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Recognition event will offer first-hand look at newly acquired Harris Tract
Nashville, TN – Tennessee Department of Environment and Conservation Commissioner Bob Martineau will join the Friends of Radnor Lake, local elected officials and members of the community on Monday, December 19th, at Radnor Lake State Park and Natural Area for a recognition event celebrating the recent addition of the 37-acre Harris Tract.
Established in 1973 as the first natural area in the state of Tennessee, Radnor Lake boasts an annual visitation of 1 million visitors and six miles of hiking trails. With 1,220 acres, in addition to its 85-acre lake, Radnor Lake is home to numerous plant species and wildlife. The new land acquisition benefits the long-term protection of the area’s watershed, viewshed and wildlife populations.
“Development of some of the surrounding parcels could have a substantial impact upon the ecosystem and the overall visitor experience at Radnor Lake as we know it today,” said Martineau. “Acquiring land such as the Harris Tract will allow us to place these unique areas under the protection of the Natural Areas Preservation Act so they can be perpetually managed as part of Radnor Lake State Park and Natural Area.”
Sharing the same 38-year history at its namesake park, the Friends of Radnor Lake have been instrumental in land acquisition efforts. Funding for 37 acres of the Harris Tract totaled $1 million, with $500,000 raised by the Friends of Radnor Lake. The state provided the remaining resources through the State Lands Acquisition Fund.
“We are very fortunate to have the long-term support of the Friends of Radnor Lake,” added Martineau. “Their vision and wisdom in planning for Radnor Lake’s future has benefited every aspect of the park and their dedication and efforts will continue to positively impact many generations to come.”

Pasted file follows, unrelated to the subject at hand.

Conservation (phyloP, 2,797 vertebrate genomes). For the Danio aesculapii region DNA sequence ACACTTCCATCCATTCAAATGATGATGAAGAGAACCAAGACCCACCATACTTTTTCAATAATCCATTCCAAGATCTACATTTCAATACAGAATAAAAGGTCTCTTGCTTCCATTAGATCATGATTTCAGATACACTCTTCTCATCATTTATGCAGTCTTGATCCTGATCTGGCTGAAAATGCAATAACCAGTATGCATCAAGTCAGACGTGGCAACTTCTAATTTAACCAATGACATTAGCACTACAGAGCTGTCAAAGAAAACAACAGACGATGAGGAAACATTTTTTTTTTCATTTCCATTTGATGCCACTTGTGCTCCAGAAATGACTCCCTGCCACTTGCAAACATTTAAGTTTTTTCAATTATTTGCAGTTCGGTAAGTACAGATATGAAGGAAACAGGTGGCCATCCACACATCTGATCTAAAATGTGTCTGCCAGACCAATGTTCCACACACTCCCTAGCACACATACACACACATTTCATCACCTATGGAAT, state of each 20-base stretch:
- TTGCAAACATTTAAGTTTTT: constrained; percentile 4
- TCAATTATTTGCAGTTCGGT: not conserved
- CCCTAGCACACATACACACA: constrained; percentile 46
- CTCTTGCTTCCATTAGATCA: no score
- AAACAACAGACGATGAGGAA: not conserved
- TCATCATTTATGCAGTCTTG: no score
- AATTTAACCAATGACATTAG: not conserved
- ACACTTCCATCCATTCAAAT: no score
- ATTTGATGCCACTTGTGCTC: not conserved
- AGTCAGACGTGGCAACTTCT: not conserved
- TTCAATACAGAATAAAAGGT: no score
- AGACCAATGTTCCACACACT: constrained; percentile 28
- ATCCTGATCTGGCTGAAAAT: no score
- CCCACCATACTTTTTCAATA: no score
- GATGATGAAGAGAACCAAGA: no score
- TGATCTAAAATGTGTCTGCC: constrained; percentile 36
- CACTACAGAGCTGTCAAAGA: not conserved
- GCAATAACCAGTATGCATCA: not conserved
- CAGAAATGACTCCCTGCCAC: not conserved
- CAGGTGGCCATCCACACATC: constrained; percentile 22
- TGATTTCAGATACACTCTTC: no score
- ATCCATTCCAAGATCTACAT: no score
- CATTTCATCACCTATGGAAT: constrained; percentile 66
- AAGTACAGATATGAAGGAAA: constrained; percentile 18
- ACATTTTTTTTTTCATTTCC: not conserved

Environment and Conservation Commissioner Bob Martineau
Deputy Commissioner Brock Hill, Tennessee State Parks
Charley Hankla, Friends of Radnor Lake President
Oak Hill Mayor Austin McMullen
Assistant Commissioner Mike Carlton, Tennessee State Parks
Radnor Lake State Park and Natural Area Manager Steve Ward
Recognition event celebrating the state’s recent acquisition of the Harris Tract at Radnor Lake State Park and Natural Area, and the partnership that made it possible. An optional 30-45 minute hike of the new property will follow.
Monday, December 19th, at 9:00am
Radnor Lake Visitors Center
Members of the media and public are invited to attend the recognition ceremony, which will include light refreshments and the optional hike following the event. From downtown Nashville, take I-65 South to Harding Place (Exit 78) and travel west on Harding (or Battery Lane) to Granny White Pike. Turn left on Granny White and travel approximately two miles, taking a left on Otter Creek Road (just before the Granny White Market entrance). For additional information about Radnor Lake State Park and Natural Area, please visit www.tnstateparks.com/RadnorLake and www.tn.gov/environment/na/natareas/radnor/.
Radnor Lake is located in Davidson County in the midst of the Overton Hills, south of Metropolitan Nashville in the Oak Hill Community. This natural area provides a variety of scenic spots and diverse natural habitats ranging from its lake, streams and placid sloughs. Wildlife and numerous species of plants are in abundance. It is a place that provides scenic, biological, geological and passive recreational opportunities not found in other metropolitan areas of Nashville’s size.
About Tennessee State Parks
Tennessee’s 53 state parks and 82 state natural areas offer diverse natural, recreational and cultural experiences for individuals, families or business and professional groups. State park features range from pristine natural areas to 18-hole championship golf courses. For a free brochure about Tennessee State Parks, call toll free at 1.888.867.2757.
For additional information, visit our website at www.tnstateparks.com.
TopicsBob Martineau, Davidson County, hiking, Nashville TN, Radnor Lake State Park, Tennessee Department of Environment and Conservation, Tennessee State Parks and Natural Areas
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